Some people engage in socially disruptive behaviour on their own, such as when they free-ride on paying taxes. Others cooperate with others though when they are socially disruptive: cronyism, corruption, nepotism, gangsterism, and favouritism are all examples of cooperative behaviour that benefits a clique but comes at the expense of larger organisations and societies. How does such socially detrimental cooperation arise and is it done by the same people who would be disruptive on their own? What adverse consequences does it have for other members of society? What can be done to counter such behaviour?
An international team of top scholars at the University of New South Wales, the University of Queensland, and Duke University has obtained an Australian Research Council Discovery grant to find out. Fully funded PhD scholarships are available for students interested in these questions.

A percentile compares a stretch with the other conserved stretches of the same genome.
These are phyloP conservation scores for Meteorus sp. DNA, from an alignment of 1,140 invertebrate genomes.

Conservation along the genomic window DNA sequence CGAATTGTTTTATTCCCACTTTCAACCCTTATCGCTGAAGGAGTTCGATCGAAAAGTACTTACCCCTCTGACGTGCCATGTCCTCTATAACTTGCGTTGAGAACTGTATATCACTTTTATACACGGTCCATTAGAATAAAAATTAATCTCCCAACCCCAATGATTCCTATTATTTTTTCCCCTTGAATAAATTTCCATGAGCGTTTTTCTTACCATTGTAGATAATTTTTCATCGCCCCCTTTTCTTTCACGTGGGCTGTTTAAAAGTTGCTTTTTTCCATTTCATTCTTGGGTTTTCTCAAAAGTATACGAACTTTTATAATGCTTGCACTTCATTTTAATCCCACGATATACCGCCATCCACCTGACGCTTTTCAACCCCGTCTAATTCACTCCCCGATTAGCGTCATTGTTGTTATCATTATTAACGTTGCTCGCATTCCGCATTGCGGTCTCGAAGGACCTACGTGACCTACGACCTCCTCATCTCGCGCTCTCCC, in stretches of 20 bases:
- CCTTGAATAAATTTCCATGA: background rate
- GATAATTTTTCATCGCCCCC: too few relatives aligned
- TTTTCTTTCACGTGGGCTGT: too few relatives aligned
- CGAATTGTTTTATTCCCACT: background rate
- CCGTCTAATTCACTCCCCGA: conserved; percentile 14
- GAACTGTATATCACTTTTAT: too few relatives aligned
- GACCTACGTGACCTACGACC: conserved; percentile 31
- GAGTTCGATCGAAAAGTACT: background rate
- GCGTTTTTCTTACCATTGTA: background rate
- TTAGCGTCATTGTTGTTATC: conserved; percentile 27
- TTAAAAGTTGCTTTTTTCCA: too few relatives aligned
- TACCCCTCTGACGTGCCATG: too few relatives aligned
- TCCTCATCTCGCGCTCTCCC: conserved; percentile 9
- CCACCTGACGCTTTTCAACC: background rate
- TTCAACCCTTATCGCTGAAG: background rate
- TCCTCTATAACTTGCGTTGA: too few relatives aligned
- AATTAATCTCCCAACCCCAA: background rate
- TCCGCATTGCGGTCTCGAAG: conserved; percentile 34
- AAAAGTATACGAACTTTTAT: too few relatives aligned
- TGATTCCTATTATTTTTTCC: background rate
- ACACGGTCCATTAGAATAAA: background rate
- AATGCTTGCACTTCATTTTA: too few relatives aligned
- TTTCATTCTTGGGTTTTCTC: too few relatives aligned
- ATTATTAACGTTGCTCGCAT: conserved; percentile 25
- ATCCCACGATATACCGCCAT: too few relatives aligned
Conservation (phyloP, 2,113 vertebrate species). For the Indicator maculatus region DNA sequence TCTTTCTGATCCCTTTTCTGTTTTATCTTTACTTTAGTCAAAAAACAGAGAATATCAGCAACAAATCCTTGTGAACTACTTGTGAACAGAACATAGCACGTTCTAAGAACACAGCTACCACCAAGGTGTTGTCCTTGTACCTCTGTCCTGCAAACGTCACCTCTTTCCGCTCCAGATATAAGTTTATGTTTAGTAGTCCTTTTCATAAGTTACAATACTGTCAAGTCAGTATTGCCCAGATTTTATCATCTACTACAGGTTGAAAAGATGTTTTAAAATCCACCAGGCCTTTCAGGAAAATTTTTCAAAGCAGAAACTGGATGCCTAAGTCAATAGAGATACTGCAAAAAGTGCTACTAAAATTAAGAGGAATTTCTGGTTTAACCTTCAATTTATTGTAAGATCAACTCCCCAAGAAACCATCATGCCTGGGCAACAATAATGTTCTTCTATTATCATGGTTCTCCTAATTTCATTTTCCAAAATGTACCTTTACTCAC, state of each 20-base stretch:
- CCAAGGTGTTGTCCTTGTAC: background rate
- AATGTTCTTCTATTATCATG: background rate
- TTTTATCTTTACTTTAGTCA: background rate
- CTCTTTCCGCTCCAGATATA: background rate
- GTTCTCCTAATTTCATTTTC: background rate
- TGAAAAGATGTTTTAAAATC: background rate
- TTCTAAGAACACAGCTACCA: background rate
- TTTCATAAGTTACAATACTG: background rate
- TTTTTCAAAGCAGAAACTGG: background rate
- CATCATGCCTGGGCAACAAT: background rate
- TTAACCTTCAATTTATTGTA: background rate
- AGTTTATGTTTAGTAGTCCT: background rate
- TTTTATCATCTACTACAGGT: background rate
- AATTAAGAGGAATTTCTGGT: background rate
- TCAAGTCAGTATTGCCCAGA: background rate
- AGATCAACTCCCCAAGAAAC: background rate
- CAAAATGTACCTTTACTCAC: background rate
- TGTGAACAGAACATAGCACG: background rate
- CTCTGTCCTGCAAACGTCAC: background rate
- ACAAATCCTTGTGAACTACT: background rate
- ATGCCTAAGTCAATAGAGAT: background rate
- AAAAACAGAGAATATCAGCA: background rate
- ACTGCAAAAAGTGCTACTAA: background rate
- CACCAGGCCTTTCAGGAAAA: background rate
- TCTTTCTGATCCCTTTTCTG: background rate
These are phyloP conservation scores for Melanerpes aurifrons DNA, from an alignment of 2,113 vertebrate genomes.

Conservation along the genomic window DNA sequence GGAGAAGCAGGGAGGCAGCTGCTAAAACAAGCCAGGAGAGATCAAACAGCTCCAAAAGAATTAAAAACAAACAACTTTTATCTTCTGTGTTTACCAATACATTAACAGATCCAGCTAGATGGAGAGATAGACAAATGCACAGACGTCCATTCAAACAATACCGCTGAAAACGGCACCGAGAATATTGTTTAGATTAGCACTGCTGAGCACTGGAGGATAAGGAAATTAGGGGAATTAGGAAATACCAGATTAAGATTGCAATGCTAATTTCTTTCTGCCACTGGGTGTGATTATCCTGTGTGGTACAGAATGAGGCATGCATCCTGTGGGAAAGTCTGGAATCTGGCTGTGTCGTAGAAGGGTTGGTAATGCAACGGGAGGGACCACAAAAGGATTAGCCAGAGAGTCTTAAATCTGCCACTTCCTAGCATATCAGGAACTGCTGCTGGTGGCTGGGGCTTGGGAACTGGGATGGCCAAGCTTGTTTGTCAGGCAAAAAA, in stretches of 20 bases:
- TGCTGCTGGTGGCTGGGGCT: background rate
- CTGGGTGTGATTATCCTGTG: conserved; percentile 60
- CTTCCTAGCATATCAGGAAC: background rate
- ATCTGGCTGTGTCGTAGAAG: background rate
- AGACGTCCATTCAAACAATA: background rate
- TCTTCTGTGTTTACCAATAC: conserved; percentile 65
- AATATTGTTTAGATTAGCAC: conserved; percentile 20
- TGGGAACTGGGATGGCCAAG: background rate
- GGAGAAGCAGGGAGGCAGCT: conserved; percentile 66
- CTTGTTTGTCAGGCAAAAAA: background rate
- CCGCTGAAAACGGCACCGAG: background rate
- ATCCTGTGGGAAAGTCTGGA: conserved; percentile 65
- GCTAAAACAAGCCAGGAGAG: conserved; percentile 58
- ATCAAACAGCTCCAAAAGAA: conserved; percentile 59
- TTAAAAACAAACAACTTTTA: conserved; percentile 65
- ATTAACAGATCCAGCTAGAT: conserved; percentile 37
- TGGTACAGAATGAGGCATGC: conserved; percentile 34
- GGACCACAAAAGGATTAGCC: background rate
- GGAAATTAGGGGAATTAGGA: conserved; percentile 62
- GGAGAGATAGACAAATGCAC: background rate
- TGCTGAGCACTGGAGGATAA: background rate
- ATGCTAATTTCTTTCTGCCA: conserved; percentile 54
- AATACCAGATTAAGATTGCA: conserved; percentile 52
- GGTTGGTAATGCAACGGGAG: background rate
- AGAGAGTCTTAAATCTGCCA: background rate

Students would be involved in devising and running laboratory experiments, as well as possibly running field experiments in developing countries. There will also be opportunities to help construct theoretical models of clique formation in diverse contexts, and to conduct micro-econometric modelling of the incidence and consequences of undesirable cooperation. Outcomes of interest might include output, income, mental health, happiness, social cohesion, job mobility, and entrepreneurship.
Successful applicants will need to have at a minimum an undergraduate degree with Honours in economics, good written English, and excellent analytical skills. Proven interests in experiments, panel data econometrics, micro-models, and/or behavioural economics are desirable. Willingness to travel internationally and conduct research in developing countries would also be beneficial.
Students would be based in Sydney, though supervision would be shared with the University of Queensland. PhD scholarships of up to AUD$30,000 per year for 3 years are available.